Polotsk. Nikolaevskii Cathedral from the Left Bank of the Western Dvina


Sergei Mikhailovich Prokudin-Gorskii (1863–1944) was a pioneer in the development of color photography. In the early 1900s, he formulated an ambitious plan to carry out a photographic survey of the Russian Empire. After gaining the support of Tsar Nicholas II, between 1909 and 1915 he completed surveys of 11 regions, traveling in a specially equipped railroad car provided by the Ministry of Transportation. Many of the monasteries, cathedrals, and churches that appear in Prokudin-Gorskii’s photographs no longer exist. The Nikolaevskii Cathedral, shown in this photograph, was built in 1738 as the St. Stanislav (Stephan) Church of the Jesuit monastery at a time when Polotsk was still part of the Polish Commonwealth. Polotsk passed to the Russian Empire in the first partition of Poland in 1772. In 1830 the cathedral was renamed in honor of St. Nicholas and architectural changes were made to adapt it to the needs of the Russian Orthodox Church. The building was damaged by Bolshevik forces in 1922 and later destroyed.

Date Created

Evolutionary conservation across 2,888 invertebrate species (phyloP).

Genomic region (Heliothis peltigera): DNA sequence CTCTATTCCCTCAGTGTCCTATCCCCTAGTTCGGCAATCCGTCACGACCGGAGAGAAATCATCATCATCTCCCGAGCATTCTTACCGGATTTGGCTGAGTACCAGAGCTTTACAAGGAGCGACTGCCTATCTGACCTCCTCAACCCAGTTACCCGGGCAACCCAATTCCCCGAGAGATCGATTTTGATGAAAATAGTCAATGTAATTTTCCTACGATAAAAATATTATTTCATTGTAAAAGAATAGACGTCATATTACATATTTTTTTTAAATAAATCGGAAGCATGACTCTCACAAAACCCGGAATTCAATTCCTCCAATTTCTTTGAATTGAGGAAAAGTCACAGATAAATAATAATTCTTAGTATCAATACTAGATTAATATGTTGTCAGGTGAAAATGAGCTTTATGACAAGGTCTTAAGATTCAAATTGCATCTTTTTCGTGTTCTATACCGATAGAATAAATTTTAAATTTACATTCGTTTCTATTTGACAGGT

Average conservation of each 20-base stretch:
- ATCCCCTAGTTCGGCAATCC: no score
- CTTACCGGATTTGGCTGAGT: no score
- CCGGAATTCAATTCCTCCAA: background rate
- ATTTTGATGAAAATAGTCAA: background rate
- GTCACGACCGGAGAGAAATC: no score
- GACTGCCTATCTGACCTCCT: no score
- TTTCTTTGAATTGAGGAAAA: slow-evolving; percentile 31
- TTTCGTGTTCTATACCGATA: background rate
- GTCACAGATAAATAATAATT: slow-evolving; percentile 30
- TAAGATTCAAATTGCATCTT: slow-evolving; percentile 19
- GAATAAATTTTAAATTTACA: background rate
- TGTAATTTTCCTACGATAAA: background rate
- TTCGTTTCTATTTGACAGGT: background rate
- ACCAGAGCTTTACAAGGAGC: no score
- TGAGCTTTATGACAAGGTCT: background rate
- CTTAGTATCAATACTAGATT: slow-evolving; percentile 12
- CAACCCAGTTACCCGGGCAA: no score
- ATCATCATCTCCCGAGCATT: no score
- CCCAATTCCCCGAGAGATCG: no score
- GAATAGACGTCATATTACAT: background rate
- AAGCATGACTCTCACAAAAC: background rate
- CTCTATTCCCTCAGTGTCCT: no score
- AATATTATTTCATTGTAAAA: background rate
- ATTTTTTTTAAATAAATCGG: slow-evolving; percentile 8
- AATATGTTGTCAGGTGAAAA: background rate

Subject Date


Title in Original Language

Полоцк. Николаевский собор с левого берега Западной Двины

Type of Item

Physical Description

Glass negative (presented as a digital color composite)


  • Prokudin-Gorskii’s photographic work survives primarily in two forms: 1,901 black-and-white triple-frame glass plate negatives, made with color separation filters, which Prokudin-Gorskii used to make color prints and lantern slides; and 12 albums of sepia-tone prints, made from the glass negatives, which Prokudin-Gorskii compiled as a record of his travels and studies. The Library of Congress purchased the glass plate negatives and the albums from the Prokudin-Gorskii family in 1948. In 2004, the Library of Congress had digital color composites made from all the surviving glass negatives using a software algorithm to automatically align the color components. As with most historical photographs, title and subject identifications are corrected and enhanced through new research. Current information on the collection is at http://www.loc.gov/pictures/collection/prok/.

Last updated: November 7, 2017